Start here:

Re-evaluate wire content and it’s prominence

Knowing that people have higher trust in local news than national news, we want to help newsrooms evaluate the role and prominence of wire coverage in their products. We want to encourage newsrooms to prioritize local coverage, and if they run wire content, to help them explain the story selection process to their audience. 

Start here:

Re-evaluate opinion content and its role in newsroom

We want to encourage journalists to implement clearer labeling and explanations around opinion content, but we also want to evaluate the prominence of opinion content and the role it plays in creating perceptions of biased news coverage. This means considering shifting practices around publishing political editorials, especially syndicated national opinion content, and being transparent about opinion content’s role and the political affiliations of all who are writing in that space.

Start here: 

Help journalists examine framing of their headlines carefully

Similarly, we want to help journalists write headlines carefully, knowing that oftentimes audiences feel headlines often oversimplify and sensationalize issues. We want to help editors examine how the headlines might be perceived by people with different values and experiences, and consider what they are communicating to their audience (intentionally or unintentionally) about how they see an issue.  

Start here:

Assess the makeup of newsroom staff (and blindspots)

We want to help newsrooms assess which voices are missing in their organization because too often, the shared experiences and world views in newsrooms are quite similar. We want to focus on how to create an environment that gives space for different perspectives and ideas, and how newsrooms can hire to help fill the gap of these blindspots.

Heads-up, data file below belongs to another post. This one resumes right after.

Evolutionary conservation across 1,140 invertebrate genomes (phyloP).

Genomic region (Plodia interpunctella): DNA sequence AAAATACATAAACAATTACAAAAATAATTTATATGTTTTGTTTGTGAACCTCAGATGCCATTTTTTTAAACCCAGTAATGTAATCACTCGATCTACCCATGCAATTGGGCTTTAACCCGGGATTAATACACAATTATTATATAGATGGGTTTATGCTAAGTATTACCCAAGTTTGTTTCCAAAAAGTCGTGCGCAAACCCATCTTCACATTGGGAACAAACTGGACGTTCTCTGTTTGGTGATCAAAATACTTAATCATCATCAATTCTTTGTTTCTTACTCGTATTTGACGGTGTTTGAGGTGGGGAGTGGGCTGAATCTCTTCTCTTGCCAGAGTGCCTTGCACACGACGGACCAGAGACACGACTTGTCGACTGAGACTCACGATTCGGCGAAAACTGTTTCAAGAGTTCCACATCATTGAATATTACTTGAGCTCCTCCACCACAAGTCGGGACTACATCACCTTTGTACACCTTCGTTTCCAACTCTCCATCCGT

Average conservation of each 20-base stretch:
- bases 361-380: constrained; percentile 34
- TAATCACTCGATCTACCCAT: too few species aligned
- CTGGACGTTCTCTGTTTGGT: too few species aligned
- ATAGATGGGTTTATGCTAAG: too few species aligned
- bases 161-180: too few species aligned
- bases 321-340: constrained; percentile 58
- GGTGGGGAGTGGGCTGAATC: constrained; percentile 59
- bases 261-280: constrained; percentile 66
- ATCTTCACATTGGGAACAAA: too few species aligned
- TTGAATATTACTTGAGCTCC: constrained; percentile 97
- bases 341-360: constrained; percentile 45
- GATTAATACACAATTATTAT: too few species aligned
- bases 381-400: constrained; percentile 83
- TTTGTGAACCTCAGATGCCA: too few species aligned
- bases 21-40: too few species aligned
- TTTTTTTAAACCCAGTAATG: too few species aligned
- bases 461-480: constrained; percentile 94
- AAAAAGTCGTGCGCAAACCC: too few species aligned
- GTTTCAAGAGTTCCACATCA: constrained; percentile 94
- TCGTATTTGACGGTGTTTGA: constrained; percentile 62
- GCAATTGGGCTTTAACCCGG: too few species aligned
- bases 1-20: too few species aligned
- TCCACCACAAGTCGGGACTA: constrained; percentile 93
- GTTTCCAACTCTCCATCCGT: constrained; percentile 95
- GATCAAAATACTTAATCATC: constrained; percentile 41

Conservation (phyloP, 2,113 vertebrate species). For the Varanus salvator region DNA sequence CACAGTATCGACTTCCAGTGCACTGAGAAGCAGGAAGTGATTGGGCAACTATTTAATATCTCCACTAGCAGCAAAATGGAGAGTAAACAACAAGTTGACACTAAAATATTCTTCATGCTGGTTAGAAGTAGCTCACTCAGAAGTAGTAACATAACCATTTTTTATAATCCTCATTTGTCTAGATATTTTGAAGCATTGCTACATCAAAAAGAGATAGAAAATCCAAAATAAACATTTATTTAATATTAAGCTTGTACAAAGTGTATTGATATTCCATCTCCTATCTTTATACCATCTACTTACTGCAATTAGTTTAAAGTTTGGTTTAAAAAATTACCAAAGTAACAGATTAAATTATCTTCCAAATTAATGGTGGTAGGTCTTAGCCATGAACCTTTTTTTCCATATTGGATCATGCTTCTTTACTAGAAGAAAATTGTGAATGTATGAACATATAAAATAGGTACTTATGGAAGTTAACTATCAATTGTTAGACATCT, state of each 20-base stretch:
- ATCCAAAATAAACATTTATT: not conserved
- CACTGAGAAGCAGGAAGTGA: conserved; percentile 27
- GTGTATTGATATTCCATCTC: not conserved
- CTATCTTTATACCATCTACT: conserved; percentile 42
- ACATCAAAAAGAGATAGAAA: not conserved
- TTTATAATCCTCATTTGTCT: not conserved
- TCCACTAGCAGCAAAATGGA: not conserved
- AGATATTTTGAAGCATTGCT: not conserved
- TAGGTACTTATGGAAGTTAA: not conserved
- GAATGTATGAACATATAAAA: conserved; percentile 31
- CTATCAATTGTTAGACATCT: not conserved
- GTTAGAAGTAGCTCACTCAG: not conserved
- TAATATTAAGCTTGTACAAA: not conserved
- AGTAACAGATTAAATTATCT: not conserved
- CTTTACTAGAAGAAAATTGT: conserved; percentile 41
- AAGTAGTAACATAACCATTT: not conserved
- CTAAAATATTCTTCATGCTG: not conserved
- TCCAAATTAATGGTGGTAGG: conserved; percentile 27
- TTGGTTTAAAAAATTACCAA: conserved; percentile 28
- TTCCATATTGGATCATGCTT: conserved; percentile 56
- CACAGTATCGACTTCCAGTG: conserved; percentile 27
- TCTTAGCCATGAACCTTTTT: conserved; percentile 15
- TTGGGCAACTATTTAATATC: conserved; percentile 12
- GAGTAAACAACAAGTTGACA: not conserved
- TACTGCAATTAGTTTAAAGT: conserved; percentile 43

Start here: 

How we’re working with newsrooms

A big part of this work involves partnering with newsrooms and journalists to be able to provide insights and strategies that can be implemented across different organizations. This work wouldn’t be possible without their help and willingness to experiment. 

We also want to say a big thanks to our research team who has been helping us gather and analyze data along the way. The research team is comprised of Sue Robinson, University of Wisconsin-Madison; Patrick R. Johnson, University of Iowa; Josh Darr, Louisiana State University. Read more about what they’re helping us do here

If you’re interested in partnering with us in future pluralism work, fill out this form. We’ll keep in touch as new project and research come up. 

The best way to follow our work and see examples from other newsrooms is to subscribe to our weekly Trust Tips newsletter

Want to get in touch? Have questions or need support? Email us at info@trustingnews.org or reach out on Twitter.